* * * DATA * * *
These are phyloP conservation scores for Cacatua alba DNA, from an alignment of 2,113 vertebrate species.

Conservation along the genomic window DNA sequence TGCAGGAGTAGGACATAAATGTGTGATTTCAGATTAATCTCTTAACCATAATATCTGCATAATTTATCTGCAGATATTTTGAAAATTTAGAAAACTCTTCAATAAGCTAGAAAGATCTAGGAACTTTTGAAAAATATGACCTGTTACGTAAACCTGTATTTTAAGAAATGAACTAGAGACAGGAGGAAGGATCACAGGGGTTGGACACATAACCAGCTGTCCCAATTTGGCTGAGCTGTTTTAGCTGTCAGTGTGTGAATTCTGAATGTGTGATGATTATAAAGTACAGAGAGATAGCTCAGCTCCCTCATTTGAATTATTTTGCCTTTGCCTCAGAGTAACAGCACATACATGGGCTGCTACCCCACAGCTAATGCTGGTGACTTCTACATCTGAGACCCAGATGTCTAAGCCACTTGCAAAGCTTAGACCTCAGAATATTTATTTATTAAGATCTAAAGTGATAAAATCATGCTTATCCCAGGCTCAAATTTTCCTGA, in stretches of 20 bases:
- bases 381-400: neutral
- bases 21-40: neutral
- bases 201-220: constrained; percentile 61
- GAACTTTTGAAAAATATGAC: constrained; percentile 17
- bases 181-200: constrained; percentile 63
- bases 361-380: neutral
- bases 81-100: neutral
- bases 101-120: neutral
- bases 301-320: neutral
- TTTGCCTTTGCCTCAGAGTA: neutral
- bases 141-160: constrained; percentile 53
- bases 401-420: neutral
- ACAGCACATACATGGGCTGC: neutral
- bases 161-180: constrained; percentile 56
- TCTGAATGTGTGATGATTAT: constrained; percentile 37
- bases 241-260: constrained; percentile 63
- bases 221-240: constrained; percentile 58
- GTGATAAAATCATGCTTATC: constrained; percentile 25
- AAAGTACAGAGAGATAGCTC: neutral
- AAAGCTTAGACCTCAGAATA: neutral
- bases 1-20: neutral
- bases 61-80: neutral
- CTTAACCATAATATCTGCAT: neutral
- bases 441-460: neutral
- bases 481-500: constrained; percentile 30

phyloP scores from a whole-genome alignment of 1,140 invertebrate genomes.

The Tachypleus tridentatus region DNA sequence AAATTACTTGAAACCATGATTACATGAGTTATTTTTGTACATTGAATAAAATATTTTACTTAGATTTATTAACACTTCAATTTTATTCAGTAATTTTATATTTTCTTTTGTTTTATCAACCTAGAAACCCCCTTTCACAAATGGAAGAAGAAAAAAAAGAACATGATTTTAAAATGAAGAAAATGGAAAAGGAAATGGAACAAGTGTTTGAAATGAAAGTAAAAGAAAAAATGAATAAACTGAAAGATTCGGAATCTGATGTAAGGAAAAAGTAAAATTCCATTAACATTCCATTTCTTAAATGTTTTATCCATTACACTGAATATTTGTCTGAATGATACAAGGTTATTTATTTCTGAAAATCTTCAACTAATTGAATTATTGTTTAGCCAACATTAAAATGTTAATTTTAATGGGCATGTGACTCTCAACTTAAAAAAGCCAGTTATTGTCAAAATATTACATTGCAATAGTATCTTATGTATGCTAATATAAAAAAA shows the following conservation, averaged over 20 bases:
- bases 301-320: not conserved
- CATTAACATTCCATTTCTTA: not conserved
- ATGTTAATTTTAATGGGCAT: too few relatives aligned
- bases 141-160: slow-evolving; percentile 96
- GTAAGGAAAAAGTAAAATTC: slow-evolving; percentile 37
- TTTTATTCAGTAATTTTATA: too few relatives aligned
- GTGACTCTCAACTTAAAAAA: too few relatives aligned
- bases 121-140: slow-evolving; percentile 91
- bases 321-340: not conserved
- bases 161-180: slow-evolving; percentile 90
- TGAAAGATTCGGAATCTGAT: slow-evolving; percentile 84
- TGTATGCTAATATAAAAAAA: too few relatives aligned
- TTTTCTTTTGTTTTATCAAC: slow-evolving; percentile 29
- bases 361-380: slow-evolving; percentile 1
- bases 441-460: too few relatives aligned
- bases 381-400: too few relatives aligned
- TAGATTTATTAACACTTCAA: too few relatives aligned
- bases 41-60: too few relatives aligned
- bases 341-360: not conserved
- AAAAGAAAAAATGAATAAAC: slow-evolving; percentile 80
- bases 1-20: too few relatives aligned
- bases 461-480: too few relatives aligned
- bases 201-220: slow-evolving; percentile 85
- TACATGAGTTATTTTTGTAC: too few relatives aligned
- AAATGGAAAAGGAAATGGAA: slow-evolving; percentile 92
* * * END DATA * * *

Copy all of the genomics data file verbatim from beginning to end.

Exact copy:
These are phyloP conservation scores for Cacatua alba DNA, from an alignment of 2,113 vertebrate species.

Conservation along the genomic window DNA sequence TGCAGGAGTAGGACATAAATGTGTGATTTCAGATTAATCTCTTAACCATAATATCTGCATAATTTATCTGCAGATATTTTGAAAATTTAGAAAACTCTTCAATAAGCTAGAAAGATCTAGGAACTTTTGAAAAATATGACCTGTTACGTAAACCTGTATTTTAAGAAATGAACTAGAGACAGGAGGAAGGATCACAGGGGTTGGACACATAACCAGCTGTCCCAATTTGGCTGAGCTGTTTTAGCTGTCAGTGTGTGAATTCTGAATGTGTGATGATTATAAAGTACAGAGAGATAGCTCAGCTCCCTCATTTGAATTATTTTGCCTTTGCCTCAGAGTAACAGCACATACATGGGCTGCTACCCCACAGCTAATGCTGGTGACTTCTACATCTGAGACCCAGATGTCTAAGCCACTTGCAAAGCTTAGACCTCAGAATATTTATTTATTAAGATCTAAAGTGATAAAATCATGCTTATCCCAGGCTCAAATTTTCCTGA, in stretches of 20 bases:
- bases 381-400: neutral
- bases 21-40: neutral
- bases 201-220: constrained; percentile 61
- GAACTTTTGAAAAATATGAC: constrained; percentile 17
- bases 181-200: constrained; percentile 63
- bases 361-380: neutral
- bases 81-100: neutral
- bases 101-120: neutral
- bases 301-320: neutral
- TTTGCCTTTGCCTCAGAGTA: neutral
- bases 141-160: constrained; percentile 53
- bases 401-420: neutral
- ACAGCACATACATGGGCTGC: neutral
- bases 161-180: constrained; percentile 56
- TCTGAATGTGTGATGATTAT: constrained; percentile 37
- bases 241-260: constrained; percentile 63
- bases 221-240: constrained; percentile 58
- GTGATAAAATCATGCTTATC: constrained; percentile 25
- AAAGTACAGAGAGATAGCTC: neutral
- AAAGCTTAGACCTCAGAATA: neutral
- bases 1-20: neutral
- bases 61-80: neutral
- CTTAACCATAATATCTGCAT: neutral
- bases 441-460: neutral
- bases 481-500: constrained; percentile 30

phyloP scores from a whole-genome alignment of 1,140 invertebrate genomes.

The Tachypleus tridentatus region DNA sequence AAATTACTTGAAACCATGATTACATGAGTTATTTTTGTACATTGAATAAAATATTTTACTTAGATTTATTAACACTTCAATTTTATTCAGTAATTTTATATTTTCTTTTGTTTTATCAACCTAGAAACCCCCTTTCACAAATGGAAGAAGAAAAAAAAGAACATGATTTTAAAATGAAGAAAATGGAAAAGGAAATGGAACAAGTGTTTGAAATGAAAGTAAAAGAAAAAATGAATAAACTGAAAGATTCGGAATCTGATGTAAGGAAAAAGTAAAATTCCATTAACATTCCATTTCTTAAATGTTTTATCCATTACACTGAATATTTGTCTGAATGATACAAGGTTATTTATTTCTGAAAATCTTCAACTAATTGAATTATTGTTTAGCCAACATTAAAATGTTAATTTTAATGGGCATGTGACTCTCAACTTAAAAAAGCCAGTTATTGTCAAAATATTACATTGCAATAGTATCTTATGTATGCTAATATAAAAAAA shows the following conservation, averaged over 20 bases:
- bases 301-320: not conserved
- CATTAACATTCCATTTCTTA: not conserved
- ATGTTAATTTTAATGGGCAT: too few relatives aligned
- bases 141-160: slow-evolving; percentile 96
- GTAAGGAAAAAGTAAAATTC: slow-evolving; percentile 37
- TTTTATTCAGTAATTTTATA: too few relatives aligned
- GTGACTCTCAACTTAAAAAA: too few relatives aligned
- bases 121-140: slow-evolving; percentile 91
- bases 321-340: not conserved
- bases 161-180: slow-evolving; percentile 90
- TGAAAGATTCGGAATCTGAT: slow-evolving; percentile 84
- TGTATGCTAATATAAAAAAA: too few relatives aligned
- TTTTCTTTTGTTTTATCAAC: slow-evolving; percentile 29
- bases 361-380: slow-evolving; percentile 1
- bases 441-460: too few relatives aligned
- bases 381-400: too few relatives aligned
- TAGATTTATTAACACTTCAA: too few relatives aligned
- bases 41-60: too few relatives aligned
- bases 341-360: not conserved
- AAAAGAAAAAATGAATAAAC: slow-evolving; percentile 80
- bases 1-20: too few relatives aligned
- bases 461-480: too few relatives aligned
- bases 201-220: slow-evolving; percentile 85
- TACATGAGTTATTTTTGTAC: too few relatives aligned
- AAATGGAAAAGGAAATGGAA: slow-evolving; percentile 92